News Wrap: Violence flares in Middle East; Iran violates sanctions

In our news wrap Friday, violence flared in the Middle East today for another day. Also, the United Nations insisted that an Iranian missile test last weekend was a “clear violation” of U.N. sanctions.

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    A series of suicide bombings rocked Northern Nigeria today. Four women blew themselves up early this morning as soldiers challenged their entrance to Maiduguri, killing at least 18 people. The blasts occurred just hours after two bombs struck a nearby mosque. At least 30 people died in those explosions. Officials suspect Boko Haram extremists are behind both incidents.

    Nick Schifrin is on assignment for us in Nigeria. I spoke to him earlier today in the capital, Abuja.

    Nick, so you were in the town where the bombings happened. You're in a different city now. What can you tell us about today's violence?


    Yes, Hari, good evening.

    This is really quintessential Boko Haram. They can't get into the center of Maiduguri, nor can they seize any land outside of it. And so what they're doing is strapping people with bombs, more bombs, according to intelligence officials, in the last nine months than the previous six years combined.

    This morning, the attack was actually thwarted by police at the edge of Maiduguri, last night's attack, horrific. Somebody actually got into a mosque and blew himself up. The vast majority of Boko Haram's victims are Muslims.


    What's the U.S. doing to help Nigeria fight or stop Boko Haram?


    The U.S. is hoping in the next few months that it will start retraining Nigerian forces to fight Boko Haram and also really flood the zone with drones.

    There is a brand-new base in Northern Cameroon. Intelligence, surveillance, reconnaissance, these are the kinds of things that the U.S. is going to give not only Nigeria, but the whole region. There will not be troops on the ground. The U.S. hopes to train more of the local forces and give them the intelligence that they need.


    Nick Schifrin joining us from Abuja, Nigeria, tonight, thanks so much.


    Thanks, Hari.


    We will have more on the security situation in Nigeria right after the news summary.

    Tensions between Israelis and Palestinians flared for another day. A Palestinian man wearing a press T-shirt stabbed and wounded an Israeli soldier in Hebron, while elsewhere in the West Bank, Palestinians firebombed a Jewish holy site. Violence also broke out in Gaza, where Israeli soldiers shot and killed two Palestinians, all this as both sides pleaded for international help at a special meeting of the U.N. Security Council.

    RIYAD MANSOUR, Palestinian Envoy to the UN (through interpreter): We come to you today asking the council to urgently intervene to end this aggression against our defenseless Palestinian people, and against our shrines, which are subjected to violations by the Israeli military occupation and by Israeli settlers and by extremists.

    DAVID ROET, Israeli Deputy Permanent Representative to the UN: Israel is facing an onslaught of terrorism. Yet, there has been no demand for an emergency session of the Security Council, no call for the Palestinian leadership to stop their incitement, and not even a whisper of condemnation of these acts could be heard from this council.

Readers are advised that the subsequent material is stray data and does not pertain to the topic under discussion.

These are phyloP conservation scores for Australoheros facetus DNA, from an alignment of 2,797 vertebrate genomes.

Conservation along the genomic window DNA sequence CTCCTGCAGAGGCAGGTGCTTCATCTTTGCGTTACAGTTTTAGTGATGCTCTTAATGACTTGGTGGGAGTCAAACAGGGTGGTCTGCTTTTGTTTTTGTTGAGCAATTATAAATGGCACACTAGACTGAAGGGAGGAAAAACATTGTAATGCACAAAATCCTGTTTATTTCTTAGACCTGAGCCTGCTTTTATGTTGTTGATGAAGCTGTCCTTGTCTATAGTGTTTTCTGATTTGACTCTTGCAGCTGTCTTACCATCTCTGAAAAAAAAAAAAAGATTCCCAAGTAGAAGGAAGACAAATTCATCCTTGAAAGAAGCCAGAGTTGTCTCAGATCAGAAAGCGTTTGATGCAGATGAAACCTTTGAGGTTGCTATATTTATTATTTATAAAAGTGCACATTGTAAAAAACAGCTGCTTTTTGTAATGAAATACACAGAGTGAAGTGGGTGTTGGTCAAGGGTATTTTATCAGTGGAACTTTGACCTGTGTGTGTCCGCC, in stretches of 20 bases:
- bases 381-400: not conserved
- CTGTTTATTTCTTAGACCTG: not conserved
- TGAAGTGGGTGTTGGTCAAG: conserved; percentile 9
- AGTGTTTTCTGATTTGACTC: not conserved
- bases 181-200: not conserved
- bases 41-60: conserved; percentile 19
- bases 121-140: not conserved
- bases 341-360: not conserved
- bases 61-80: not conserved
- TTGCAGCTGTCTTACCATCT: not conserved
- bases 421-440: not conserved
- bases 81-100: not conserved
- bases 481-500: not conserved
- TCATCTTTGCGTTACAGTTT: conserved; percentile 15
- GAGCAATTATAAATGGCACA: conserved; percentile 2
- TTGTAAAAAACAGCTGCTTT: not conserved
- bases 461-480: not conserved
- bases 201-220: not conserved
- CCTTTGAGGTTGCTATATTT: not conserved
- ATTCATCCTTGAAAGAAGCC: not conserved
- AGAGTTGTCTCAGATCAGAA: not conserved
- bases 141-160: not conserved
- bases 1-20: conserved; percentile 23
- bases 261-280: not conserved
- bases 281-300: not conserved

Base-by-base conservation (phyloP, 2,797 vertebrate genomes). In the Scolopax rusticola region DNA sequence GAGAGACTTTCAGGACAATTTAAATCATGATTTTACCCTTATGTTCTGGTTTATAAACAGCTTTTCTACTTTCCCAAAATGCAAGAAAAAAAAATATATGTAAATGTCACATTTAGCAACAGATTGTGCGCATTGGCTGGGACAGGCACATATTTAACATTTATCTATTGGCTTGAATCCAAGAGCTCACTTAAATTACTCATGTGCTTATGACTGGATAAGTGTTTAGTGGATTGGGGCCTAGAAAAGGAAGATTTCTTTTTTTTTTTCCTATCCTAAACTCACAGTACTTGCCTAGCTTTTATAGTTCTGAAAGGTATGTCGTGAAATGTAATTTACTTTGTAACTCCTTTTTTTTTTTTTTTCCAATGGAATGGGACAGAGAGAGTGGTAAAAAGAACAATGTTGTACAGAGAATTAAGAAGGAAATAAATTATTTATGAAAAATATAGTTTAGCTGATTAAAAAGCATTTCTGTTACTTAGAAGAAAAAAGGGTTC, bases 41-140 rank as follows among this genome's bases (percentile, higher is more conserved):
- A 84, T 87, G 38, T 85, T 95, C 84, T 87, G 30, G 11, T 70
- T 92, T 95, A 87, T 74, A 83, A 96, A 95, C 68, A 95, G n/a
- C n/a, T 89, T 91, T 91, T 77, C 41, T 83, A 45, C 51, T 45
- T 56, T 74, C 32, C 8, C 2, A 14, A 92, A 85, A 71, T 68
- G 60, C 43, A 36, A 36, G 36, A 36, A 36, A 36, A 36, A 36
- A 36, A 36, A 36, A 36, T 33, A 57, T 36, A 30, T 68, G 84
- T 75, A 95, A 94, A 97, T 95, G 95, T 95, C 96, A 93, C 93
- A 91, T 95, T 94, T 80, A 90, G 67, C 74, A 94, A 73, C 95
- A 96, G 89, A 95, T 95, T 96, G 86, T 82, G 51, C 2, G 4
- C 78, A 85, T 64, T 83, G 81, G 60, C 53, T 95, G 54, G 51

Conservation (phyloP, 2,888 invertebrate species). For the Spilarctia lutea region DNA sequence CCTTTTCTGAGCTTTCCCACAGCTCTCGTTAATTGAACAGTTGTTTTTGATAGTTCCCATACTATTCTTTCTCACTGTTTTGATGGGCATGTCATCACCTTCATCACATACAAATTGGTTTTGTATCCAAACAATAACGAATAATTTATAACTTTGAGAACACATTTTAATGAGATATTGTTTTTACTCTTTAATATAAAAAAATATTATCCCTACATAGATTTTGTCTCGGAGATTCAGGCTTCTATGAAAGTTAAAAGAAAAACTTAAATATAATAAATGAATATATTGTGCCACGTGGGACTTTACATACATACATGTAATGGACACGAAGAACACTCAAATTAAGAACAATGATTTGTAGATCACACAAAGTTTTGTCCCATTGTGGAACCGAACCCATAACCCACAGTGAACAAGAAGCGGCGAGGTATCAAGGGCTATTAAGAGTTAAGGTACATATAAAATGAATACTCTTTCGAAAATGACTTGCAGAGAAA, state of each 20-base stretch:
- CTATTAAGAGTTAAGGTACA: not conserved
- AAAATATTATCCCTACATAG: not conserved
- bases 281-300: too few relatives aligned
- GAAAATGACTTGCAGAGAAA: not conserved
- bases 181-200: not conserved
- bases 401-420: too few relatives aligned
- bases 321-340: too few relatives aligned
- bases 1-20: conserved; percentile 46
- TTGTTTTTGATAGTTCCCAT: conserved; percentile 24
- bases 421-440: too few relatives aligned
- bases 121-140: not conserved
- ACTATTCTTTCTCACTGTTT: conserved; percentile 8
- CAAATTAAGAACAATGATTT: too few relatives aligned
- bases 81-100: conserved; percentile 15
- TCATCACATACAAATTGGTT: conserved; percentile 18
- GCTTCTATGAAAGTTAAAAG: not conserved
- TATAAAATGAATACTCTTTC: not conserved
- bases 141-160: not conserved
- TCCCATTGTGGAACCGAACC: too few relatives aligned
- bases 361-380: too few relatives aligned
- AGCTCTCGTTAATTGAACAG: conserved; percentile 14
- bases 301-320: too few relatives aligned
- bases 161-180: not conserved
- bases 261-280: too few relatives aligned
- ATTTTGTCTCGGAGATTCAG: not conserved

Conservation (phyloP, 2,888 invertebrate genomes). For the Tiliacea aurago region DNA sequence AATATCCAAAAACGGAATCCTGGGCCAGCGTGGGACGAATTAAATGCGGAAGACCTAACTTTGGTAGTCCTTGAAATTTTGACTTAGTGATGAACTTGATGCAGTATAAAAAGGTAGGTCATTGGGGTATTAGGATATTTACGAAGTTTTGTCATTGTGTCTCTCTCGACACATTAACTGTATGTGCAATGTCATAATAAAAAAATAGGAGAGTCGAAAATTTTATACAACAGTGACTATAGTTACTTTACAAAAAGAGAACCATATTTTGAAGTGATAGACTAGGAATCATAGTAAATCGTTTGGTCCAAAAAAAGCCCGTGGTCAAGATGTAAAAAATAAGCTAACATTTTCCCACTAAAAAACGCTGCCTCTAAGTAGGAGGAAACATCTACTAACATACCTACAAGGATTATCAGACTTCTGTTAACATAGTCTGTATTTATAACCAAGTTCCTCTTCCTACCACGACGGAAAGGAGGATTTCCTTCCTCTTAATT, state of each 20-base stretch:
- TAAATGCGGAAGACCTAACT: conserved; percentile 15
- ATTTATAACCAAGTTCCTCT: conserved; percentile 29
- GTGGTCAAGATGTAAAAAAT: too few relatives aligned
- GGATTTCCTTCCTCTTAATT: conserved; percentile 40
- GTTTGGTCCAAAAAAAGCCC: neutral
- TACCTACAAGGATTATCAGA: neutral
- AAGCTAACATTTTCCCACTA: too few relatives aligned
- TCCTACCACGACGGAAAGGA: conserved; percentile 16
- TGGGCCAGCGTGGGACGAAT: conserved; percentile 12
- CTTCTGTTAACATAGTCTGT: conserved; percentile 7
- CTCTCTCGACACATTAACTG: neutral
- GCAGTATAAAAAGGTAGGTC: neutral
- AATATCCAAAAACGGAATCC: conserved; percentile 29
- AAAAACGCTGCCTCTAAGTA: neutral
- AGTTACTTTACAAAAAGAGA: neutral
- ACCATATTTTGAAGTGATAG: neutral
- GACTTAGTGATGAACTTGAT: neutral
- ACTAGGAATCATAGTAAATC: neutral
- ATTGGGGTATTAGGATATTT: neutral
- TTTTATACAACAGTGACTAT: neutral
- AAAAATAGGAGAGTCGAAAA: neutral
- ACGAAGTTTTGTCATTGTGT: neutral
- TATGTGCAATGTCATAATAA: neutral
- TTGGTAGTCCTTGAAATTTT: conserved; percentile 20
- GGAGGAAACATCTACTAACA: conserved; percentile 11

There was also word that U.S. Secretary of State John Kerry will meet Israeli Prime Minister Benjamin Netanyahu next week in Germany. The two also spoke today about the conflict during what the State Department called a — quote — "constructive conversation."

    The U.S. ambassador to the United Nations insisted today an Iranian missile test last weekend was a clear violation of U.N. sanctions. Samantha Power issued a statement warning the U.S. will seek Security Council action now that it has determined that the Iranian missile was — quote — "inherently capable of delivering a nuclear weapon."

    And at a news conference today, President Obama maintained the landmark deal over Iran's nuclear program won't deter the U.S. from pressuring the country over its missile program.

    Syrian troops initiated a fresh offensive against rebel forces today. The new push in the northern province of Aleppo was coordinated in conjunction with Russian airstrikes. It follows a separate operation launched yesterday farther south in the Homs province.

    Meanwhile, the Turkish military shot down an unauthorized drone flying in their airspace near the Syrian border. U.S. officials believe it was of Russian origin, but Moscow insisted all its aircraft were accounted for.

    Hungary is further sealing itself off from the sea of migrants flowing into Europe. The government is officially closing its border with Croatia tonight, a month after doing the same with Serbia. Earlier in the day, more than 1,000 refugees streamed off a train in a Croatian border town, hoping to make it into Hungary before the closure. More than 383,000 migrants have entered Hungary this year.

    Parts of Southern California were digging out from a deluge of mud and debris a day after powerful storms soaked the area. Emergency crews worked around the clock to reopen one of the state's major thoroughfares, Interstate 5, north of Los Angeles, near Fort Tejon State Park. Hundreds of vehicles were stranded in the area yesterday in up to five feet of mud.

    On Wall Street today, stocks closed higher for a third straight week. The Dow Jones industrial average gained 74 points to close at nearly 17216. The Nasdaq rose more than 16 points. And the S&P 500 added nine. For the week, the Dow, Nasdaq, and the S&P 500 all gained around 1 percent.

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